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A Dream Undeterred
Fareed Zakaria's recipe for restoring the American Dream is far too rational and requires too much sacrifice [Nov. 1]. Instead, this country will increasingly rely upon intimidation and military force to preserve its consumptive way of life.
Ray Finch,
Lawrence, Kans., U.S.

I found it amazing that in his article suggesting a "radical rebalancing of American government so it can free up resources" to help re-create the American Dream, Zakaria failed to mention military costs, which account for over 50% of the federal government's discretionary spending. Until that changes, finding money for important domestic investments will be extremely difficult.
Dennis Harbaugh,
waterloo, iowa, u.s.

Your article, with its U.S.-India comparison, contains not a word about race or racism. African Americans and Hispanics have a far more difficult time than whites do in moving up or even staying put. Until we recognize the institutional racism that characterizes our educational, housing and other systems and make necessary reforms, the American Dream will recede for more than a third of our population.
Chester Hartman, Poverty & Race Research Action Council,

Zakaria's article on the American Dream shows how little the country has learned from the financial crisis. The U.S. should shed its preoccupation with wealth and instead design templates for self-restraint. Otherwise, America's dream will be a recurring nightmare for us all.
Colin V. Smith,
Rainford, England

Zakaria's article provided a much needed perspective during a fear-riddled campaign week. He illuminated the big picture, something that takes considerable insight at a time of global social change.
Monica Day,
Onondaga, Mich., U.S.

It was unbelievably refreshing to read a sober and thoughtful article about the challenges we face and some meaningful suggestions about what really needs to be done to fix them. Most folks still seem to expect a magic, easy solution, and they will vote for anyone who tells them what they want to hear. Thanks for saying what needs to be said.
John Wood,
Portland, Ore., U.S.

Zakaria omitted one very important factor holding back investment and industry motivation in America: litigiousness. Who would want to develop a new product, taking normal commercial risks, only to be exposed to ruin for one tiny mistake?
Ian H. Bane,

Sarkozy's Pension Problem
A fundamental reform of the French pension system is necessary, urgent and inevitable ["Reform, Oui. Sarko, Non," Nov. 1]. It is a question of survival on a national level. President Nicolas Sarkozy has the courage to implement unpopular reforms without regard to his short-term popularity rating. Come 2012, the civic unrest will be forgotten and the reforms will stand Sarkozy in good stead for a second term.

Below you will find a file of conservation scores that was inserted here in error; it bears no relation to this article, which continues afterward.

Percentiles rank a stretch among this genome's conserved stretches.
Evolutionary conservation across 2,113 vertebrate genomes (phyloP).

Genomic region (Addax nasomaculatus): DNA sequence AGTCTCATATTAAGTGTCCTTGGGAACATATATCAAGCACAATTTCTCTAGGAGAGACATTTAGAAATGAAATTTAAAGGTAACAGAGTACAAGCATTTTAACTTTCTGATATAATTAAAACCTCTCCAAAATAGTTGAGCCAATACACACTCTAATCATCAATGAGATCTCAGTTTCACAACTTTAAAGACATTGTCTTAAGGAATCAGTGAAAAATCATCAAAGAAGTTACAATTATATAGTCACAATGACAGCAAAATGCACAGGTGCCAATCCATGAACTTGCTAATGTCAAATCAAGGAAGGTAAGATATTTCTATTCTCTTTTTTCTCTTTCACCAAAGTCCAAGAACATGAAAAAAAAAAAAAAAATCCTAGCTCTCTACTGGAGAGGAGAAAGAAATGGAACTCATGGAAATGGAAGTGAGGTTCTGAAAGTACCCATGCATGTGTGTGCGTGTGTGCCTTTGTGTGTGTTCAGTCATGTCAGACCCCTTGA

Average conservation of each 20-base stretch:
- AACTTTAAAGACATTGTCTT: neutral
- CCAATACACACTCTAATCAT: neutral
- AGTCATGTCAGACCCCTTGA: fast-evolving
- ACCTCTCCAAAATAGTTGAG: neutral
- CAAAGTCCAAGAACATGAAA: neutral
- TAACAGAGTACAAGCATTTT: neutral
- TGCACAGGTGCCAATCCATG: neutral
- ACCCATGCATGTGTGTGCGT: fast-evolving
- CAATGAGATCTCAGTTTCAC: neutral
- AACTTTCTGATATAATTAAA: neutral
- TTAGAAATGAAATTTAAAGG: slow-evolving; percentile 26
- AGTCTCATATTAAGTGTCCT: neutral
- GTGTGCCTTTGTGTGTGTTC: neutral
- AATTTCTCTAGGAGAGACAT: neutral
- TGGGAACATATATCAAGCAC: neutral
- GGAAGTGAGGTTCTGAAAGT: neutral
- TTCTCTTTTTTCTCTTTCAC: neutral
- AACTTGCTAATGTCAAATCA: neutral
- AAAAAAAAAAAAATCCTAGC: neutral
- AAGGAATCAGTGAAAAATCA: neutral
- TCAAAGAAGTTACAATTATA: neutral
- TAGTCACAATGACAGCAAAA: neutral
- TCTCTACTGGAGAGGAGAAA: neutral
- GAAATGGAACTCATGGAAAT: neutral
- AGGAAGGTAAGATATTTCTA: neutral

Karl H. Pagac,
Villeneuve-Loubet, France

Pension protests have been growing and reforms have been pending, yet France's two main parties have never considered where they have fallen short. Now Sarkozy does the same. There are certainly more demonstrations to come.
Dan Chellumben,
Amboise, France

Got Candor?
Joe Klein's penchant for lampooning conservatives assures me there must be plenty that Senator Ted Kaufman has done that Klein omits in his glowing characterization ["Mr. Smith Has Gone to Washington," Nov. 1]. Yet having said that, I think Kaufman's frank comment on Wall Street regulators, that "the cops weren't doing their job," was spot-on. It was a bipartisan failure. The message we should all take from this is that the more we ask government to do for us, the more chances we give it to mess up.
Hal Pate,

Klein mocks Senate candidate Christine O'Donnell for "learning, to her surprise ... that the U.S. Constitution contains a provision that separates church and state." Klein should reread his Constitution; it contains no such provision. The Constitution does bar the establishment of a national religion and guarantees the right to free religious exercise. Nowhere, however, is there a provision separating church and state.
Carol Lesnek-Cooper,
Brighton, Mich., U.S.

Joe Klein responds: The so-called establishment clause excludes religions from having a state function. As we've seen in recent years, that leaves open the possibility that the state can contract with religious organizations to provide some limited social services. But the standard interpretation of this provision clearly prohibits religious organizations from having any part in the decisionmaking apparatus of the state.